Email newsletters are a great way to get the news out about an important event and also deepen your connections with someone. Seeing as email is still one of the most likely ways to make sure that you contact everyone that you need to contact (and not just a small selection as you would from a Facebook update) getting email right is important.
And that’s why you should be A/B testing you’re emails.
We’ve been doing it for a while with the ChurchMag newsletter and here are some lessons that we’ve learned.
What is A/B Testing?
A/B testing is a way to find out what is more effective between two simple options. Basically you create two versions (creatively called version A and version B) and compare which is more successful. This lets you work out what copy is more effective, or what title appeals to people more.
In the past, with physically dominated market places, this was more difficult as you’d have to create two different versions of the same product to test. With webpages and tracking tools, it’s much easier to test.
How Can You A/B Test in MailChimp?
MailChimp has A/B testing built in as a pro feature (so you need to pay at least $10 a month, as you would if you had more than 1000 users) on your list. This let’s you create A/B campaigns where you can test a few factors (yup, you can have three variations in your A/B test…go figure…A/B/C?). All you need to do is create a new campaign and instead of clicking “regular campaign” (or whatever option you normally choose) click “A/B testing campaign.”
You can now select one of four variables to choose from including:
- Subject Line
- From Name
- Send Time
11 A/B Test Experiments You Should Try
Almost every week we have run an A/B test of some sort for the past 4 months. This has helped us to try to work out what makes the newsletter better.
Of course, this isn’t an exact science since our weekly email newsletter doesn’t have thousands of subscribers so the results aren’t “statistically significant” and there might be some sub sections of the readership who prefer different options.
Here are some ideas for you to try:
1. Short content vs longer content.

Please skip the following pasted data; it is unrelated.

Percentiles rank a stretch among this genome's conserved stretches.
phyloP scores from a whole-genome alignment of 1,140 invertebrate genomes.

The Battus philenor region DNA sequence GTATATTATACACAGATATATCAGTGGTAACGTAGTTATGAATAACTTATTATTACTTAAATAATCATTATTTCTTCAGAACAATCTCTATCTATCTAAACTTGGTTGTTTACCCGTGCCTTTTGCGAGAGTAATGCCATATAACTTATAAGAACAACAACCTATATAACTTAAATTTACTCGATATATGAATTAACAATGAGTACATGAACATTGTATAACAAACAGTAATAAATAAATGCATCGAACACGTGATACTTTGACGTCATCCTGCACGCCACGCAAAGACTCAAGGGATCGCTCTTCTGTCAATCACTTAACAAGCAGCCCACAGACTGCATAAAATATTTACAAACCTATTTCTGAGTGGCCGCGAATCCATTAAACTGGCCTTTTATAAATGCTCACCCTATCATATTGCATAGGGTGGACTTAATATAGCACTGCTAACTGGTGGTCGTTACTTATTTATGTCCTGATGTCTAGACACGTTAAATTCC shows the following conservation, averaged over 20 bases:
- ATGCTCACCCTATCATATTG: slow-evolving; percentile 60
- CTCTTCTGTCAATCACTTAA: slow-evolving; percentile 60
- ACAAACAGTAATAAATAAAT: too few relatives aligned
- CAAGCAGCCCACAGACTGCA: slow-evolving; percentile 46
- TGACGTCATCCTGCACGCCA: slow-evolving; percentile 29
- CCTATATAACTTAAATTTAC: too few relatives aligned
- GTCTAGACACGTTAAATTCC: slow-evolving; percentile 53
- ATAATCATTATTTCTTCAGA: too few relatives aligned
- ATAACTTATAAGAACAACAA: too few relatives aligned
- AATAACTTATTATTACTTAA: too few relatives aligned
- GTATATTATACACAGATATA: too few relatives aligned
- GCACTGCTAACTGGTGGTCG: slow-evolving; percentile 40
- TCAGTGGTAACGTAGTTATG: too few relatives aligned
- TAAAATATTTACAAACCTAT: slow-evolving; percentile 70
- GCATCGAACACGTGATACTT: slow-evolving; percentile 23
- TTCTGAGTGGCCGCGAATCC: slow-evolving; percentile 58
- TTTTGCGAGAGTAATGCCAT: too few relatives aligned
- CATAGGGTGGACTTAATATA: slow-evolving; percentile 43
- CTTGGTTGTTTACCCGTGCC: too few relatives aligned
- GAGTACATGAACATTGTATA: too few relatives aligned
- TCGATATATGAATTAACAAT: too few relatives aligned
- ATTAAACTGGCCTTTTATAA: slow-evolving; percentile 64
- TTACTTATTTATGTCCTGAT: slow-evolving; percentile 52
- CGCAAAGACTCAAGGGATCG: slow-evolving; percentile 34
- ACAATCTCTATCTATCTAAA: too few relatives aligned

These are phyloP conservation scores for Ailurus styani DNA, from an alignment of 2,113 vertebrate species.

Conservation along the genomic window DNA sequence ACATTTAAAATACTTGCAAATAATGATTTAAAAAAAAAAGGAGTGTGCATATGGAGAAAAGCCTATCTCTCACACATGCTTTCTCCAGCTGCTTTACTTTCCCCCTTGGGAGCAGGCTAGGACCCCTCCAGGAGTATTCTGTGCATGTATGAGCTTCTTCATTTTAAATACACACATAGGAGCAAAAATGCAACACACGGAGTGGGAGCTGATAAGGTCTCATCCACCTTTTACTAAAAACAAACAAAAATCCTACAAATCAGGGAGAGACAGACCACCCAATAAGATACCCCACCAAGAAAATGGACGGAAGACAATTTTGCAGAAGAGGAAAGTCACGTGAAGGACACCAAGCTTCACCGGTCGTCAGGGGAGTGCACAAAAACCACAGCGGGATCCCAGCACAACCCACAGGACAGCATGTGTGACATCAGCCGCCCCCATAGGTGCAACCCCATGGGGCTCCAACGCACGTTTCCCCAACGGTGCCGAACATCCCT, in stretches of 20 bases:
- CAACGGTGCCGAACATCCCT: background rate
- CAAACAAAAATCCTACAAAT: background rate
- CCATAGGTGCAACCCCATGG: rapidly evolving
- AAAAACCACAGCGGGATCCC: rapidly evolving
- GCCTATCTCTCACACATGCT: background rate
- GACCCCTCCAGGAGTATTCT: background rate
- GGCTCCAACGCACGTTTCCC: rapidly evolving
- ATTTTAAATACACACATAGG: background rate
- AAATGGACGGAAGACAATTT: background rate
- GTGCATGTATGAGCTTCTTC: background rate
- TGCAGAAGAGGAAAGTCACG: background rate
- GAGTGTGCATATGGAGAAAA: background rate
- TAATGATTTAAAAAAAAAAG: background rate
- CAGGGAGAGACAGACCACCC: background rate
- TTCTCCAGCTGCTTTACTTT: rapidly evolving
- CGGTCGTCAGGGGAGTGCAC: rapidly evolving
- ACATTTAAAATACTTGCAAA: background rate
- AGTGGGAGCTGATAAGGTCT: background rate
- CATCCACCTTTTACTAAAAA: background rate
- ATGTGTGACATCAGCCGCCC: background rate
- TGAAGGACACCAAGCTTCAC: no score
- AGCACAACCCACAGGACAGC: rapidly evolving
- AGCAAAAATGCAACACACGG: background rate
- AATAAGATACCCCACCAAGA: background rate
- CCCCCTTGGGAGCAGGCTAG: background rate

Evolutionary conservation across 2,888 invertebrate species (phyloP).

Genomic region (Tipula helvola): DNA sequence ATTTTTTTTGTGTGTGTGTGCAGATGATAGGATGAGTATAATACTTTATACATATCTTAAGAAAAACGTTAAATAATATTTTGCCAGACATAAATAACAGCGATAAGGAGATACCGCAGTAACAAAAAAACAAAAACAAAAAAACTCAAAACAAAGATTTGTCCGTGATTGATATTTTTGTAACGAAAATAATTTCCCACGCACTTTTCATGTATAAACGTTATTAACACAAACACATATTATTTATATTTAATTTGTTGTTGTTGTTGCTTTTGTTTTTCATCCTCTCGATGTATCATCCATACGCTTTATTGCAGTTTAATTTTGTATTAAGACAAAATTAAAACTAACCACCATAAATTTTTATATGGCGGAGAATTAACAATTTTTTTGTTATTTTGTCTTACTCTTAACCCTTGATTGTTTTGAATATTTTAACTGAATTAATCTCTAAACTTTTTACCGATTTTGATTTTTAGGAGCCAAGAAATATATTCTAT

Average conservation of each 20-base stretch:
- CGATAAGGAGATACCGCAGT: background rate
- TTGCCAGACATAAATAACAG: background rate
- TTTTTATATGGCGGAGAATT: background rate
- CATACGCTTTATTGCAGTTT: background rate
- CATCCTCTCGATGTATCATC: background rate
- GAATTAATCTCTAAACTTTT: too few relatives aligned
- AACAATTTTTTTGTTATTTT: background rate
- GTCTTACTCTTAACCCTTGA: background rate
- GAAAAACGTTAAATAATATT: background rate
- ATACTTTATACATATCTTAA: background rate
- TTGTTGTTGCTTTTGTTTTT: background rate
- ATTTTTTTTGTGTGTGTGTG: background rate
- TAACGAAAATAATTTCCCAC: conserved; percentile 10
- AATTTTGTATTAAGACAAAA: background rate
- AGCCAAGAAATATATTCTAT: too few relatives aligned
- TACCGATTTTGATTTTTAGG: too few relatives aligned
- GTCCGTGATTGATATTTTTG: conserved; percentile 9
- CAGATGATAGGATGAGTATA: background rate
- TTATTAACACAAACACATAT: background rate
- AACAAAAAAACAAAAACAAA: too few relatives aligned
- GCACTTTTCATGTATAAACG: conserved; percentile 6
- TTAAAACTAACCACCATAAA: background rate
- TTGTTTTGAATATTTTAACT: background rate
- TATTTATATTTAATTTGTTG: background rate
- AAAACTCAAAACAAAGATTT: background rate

Do readers prefer short 1 paragraph emails, or longer posts.
2. Different images.
Try using different images and see what resonates with readers more.
3. Links vs buttons.
Do people click more on hypertext links or buttons?
4. The order of your content.
Do people prefer prayer requests before bulletins or after?
5. No images vs with images.
Images take up load time but make things more attractive. What works better?
6. Plain text vs HTML.
HTML emails look pretty, but plain text looks more personal. Which is better for you? (P.S. MailChimp doesn’t let you test this yet.)
7. Personal from name/professional.
Is “Chris” better than “Chris at ChurchMag” or “ChurchMag”?
8. Short subject line vs long subject line.
Do short subject lines work better than long ones?
9. Subject line with Emoji vs without.
What about emojis in the subject line?
10. GIFs or no GIFs (that is the question).
Everyone loves GIFs right? Oh…not everyone does apparently.
11. Funny preview content vs summary.
You know that little preview text? Well it’s what people can see in their inbox. Should you make it funny, a summary or something else?
5 Personal Discoveries
Here are some personal things we’ve learned with the newsletter:
1. Friday is our best day to send our email.
Friday has far greater open rates than Saturdays and Sundays. Sunday is our worst day and I get lots of auto responses saying “I’m out of office right now”. Friday get’s better open and click rate.
2. People want to know its from ChurchMag.
We tried a few combinations but “[ChurchMag Weekly Insider] (persons name)” seems to be the best for us. I liked “Chris at ChurchMag” But that can get cut off. Starting with the organisation first let’s people know who.
3. Shorter content is better.
One paragraph intro seems the best for us, well we get more clicks at least.
4. Buttons are better than links.
We use buttons sparingly, but often for big calls to action like “Listen” or “download”. These get more clicks than when we use links for those actions.
5. Too many links can be bad.
We reduced the number of suggested content items we had as “the paradox of choice” seemed to overwhelm people. Still, the point is that this is a roundup so we want (and need) to give people options. It’s a tough balance to strike.
A Word of Warning
Please bear in mind that MailChimp views things from the perspective of a shop selling a product and so the most important metric to them are clicks on links (it’s also easy to measure). As such, just because someone may have read your content and really engaged (i.e. prayed/turned up to your event in public). If you don’t have a click, MailChimp can’t see that was more significant.
Also our A/B tests may show different results than yours depending on what you use your newsletters for and what your readers are into.
Have you learned anything from A/B testing?
I’d love to know what you’ve experimented with so we can try out some more experiments as well. Plus it might help other people out there.
Oh! Would you like to have ChurchMag in your inbox?